The canid is central in the picture represented in profile with the prey clearly held firmly with the long and slender jaws. It is placed on a stony slope and in the background we have, on the left, a row of poplars flanking a path, indicating a depth of perspective that Ligabue defined as "distance", while at the top of the hill there is a solitary tree. It is evidently a compositional study, which makes this work an example of primary importance for the technical and pictorial evolution of Ligabue. The environment is narrated with rocks in the foreground and tall grass, beyond the fox, towards the top, but there is also the note of the flight of a butterfly near a solitary flower. The painting is in large, fast, incisive brushstrokes of an impressionistic nature, the sky still has the veils and moods typical of the Roman School, absorbed through the contemplation of the works of Marino Renato Mazzacurati, even if a bright glow of sunset shines through. It is an early work that however differs from others, which we know well, for the total renunciation of the design construction, for the use of color in a constructive function, and for realistic mimesis, for a materiality that is experimentation, laboratory of elaboration of a personal language still evidently in formation, synthesis of some already certain achievements, such as the perspective, the relationship between the planes, but totally new instead the essential iconography – except for the small narrative yielding of the solitary butterfly flight – and the colors not flat but scratching the support with a thickness that tries to become atmosphere.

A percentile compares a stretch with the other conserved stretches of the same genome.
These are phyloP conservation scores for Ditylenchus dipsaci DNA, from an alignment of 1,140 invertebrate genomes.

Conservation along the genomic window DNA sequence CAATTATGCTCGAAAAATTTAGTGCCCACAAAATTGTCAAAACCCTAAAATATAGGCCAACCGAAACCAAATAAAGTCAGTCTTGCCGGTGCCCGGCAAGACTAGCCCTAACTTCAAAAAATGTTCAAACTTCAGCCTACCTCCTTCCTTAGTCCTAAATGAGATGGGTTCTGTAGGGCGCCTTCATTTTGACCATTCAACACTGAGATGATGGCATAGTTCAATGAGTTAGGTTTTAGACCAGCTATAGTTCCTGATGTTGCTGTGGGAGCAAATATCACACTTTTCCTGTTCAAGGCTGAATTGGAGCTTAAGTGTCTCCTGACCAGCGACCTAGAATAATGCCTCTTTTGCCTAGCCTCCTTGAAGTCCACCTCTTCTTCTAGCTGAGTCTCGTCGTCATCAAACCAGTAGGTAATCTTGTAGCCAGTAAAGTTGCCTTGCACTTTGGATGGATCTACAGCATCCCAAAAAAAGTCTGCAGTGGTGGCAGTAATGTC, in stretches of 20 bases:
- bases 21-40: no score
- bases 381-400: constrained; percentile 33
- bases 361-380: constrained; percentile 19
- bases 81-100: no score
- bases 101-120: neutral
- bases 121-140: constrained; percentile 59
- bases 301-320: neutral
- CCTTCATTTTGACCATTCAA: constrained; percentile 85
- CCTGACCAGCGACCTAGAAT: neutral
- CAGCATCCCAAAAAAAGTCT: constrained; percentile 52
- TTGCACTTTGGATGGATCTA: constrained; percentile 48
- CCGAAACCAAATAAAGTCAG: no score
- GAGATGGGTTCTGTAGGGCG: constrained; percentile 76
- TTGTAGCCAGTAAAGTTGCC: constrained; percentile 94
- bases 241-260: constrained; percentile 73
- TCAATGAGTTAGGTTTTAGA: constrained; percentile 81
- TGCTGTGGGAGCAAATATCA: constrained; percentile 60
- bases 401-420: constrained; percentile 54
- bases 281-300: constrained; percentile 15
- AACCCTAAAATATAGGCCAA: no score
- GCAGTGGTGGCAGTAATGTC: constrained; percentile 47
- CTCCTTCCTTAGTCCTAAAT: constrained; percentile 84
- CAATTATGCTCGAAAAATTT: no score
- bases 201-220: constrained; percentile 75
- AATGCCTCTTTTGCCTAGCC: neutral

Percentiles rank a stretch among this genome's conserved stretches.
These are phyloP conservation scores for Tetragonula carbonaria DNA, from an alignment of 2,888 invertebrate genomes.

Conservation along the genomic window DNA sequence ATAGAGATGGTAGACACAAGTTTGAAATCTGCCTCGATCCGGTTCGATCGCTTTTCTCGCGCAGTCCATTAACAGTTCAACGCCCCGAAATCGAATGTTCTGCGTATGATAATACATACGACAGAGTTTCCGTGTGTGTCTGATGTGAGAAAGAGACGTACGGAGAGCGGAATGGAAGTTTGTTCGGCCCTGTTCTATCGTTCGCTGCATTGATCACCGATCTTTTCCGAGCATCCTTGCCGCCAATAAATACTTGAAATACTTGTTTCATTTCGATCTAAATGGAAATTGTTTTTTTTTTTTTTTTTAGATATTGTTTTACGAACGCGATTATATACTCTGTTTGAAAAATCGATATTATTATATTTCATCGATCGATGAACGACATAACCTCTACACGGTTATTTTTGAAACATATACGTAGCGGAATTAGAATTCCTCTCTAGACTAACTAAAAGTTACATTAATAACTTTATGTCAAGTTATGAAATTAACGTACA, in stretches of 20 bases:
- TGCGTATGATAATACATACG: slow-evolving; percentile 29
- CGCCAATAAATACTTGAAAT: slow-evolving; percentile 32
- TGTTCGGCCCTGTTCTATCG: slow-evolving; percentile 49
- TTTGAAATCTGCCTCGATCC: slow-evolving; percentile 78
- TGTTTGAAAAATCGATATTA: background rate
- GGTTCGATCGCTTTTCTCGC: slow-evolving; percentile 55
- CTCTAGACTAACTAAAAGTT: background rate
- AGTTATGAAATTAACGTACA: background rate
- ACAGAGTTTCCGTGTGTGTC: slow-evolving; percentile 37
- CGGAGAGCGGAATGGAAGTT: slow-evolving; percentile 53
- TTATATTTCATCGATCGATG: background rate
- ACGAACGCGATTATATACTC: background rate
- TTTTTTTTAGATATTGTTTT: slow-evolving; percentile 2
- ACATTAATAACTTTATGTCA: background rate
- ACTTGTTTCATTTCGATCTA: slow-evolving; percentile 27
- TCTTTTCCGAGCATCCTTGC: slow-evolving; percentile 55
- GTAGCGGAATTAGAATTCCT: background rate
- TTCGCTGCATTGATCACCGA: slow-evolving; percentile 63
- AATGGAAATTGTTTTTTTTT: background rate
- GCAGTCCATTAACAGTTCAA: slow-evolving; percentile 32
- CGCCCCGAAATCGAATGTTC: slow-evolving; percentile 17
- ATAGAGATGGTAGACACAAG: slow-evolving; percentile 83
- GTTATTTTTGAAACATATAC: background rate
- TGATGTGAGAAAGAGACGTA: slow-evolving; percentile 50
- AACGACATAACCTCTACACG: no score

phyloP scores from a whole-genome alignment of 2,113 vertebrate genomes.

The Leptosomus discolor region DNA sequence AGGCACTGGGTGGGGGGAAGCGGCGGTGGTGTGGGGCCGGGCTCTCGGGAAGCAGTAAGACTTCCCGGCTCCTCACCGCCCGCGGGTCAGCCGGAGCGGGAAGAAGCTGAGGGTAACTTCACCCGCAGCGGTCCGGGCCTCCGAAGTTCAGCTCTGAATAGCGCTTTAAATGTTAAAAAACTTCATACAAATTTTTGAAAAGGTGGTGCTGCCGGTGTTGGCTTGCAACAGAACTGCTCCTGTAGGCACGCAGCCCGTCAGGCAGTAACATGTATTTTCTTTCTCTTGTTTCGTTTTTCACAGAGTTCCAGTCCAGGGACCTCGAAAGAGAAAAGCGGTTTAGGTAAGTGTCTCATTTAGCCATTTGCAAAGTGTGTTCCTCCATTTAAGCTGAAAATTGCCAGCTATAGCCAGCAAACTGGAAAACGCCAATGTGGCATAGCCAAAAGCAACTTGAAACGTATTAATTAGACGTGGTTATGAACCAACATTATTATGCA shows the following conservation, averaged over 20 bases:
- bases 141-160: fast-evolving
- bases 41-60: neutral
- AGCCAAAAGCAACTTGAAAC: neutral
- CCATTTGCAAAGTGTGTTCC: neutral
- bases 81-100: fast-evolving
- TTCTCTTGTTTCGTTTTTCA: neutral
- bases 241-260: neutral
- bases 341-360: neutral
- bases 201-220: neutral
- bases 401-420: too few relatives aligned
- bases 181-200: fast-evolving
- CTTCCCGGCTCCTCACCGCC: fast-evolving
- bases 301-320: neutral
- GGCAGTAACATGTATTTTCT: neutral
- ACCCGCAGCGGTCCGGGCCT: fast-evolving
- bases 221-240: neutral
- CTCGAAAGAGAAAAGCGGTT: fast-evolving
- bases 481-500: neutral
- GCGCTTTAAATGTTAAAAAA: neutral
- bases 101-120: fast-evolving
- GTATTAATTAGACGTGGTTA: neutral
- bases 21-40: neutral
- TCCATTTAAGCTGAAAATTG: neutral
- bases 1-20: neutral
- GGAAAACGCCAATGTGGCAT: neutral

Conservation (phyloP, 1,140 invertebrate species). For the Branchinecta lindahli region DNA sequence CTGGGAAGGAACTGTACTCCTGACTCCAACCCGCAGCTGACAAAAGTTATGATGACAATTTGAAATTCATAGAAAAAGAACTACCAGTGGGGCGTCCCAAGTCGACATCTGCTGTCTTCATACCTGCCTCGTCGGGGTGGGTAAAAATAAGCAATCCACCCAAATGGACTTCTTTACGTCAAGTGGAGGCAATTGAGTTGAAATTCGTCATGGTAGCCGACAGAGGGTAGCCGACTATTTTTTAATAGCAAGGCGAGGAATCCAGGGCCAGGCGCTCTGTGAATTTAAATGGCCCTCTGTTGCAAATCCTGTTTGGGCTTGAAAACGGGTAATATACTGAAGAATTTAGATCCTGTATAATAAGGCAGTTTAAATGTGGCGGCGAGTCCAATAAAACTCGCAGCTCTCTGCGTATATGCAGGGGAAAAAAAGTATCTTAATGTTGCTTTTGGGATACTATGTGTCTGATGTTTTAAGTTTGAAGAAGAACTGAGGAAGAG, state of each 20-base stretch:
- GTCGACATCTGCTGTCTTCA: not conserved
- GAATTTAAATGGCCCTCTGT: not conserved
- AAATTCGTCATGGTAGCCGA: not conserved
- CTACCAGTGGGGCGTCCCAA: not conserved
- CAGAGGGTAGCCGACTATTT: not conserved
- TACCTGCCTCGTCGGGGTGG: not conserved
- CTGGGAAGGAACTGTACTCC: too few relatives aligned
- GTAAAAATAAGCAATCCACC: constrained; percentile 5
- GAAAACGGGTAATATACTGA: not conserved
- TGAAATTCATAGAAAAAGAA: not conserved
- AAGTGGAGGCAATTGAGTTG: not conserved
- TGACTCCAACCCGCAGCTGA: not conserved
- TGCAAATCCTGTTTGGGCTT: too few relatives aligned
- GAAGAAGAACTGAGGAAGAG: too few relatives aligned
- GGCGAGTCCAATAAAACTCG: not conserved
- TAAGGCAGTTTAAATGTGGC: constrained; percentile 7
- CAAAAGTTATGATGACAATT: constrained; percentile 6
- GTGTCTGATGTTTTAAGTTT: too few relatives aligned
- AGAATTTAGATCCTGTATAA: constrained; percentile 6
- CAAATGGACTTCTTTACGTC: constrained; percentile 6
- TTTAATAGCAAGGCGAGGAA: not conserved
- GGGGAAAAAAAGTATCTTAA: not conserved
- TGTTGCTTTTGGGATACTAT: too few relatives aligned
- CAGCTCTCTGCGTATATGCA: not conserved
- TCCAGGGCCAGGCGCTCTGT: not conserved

In this sense it is certainly one of the works most consistently close to the manner of the Roman School, which influenced the artist's language in his youth.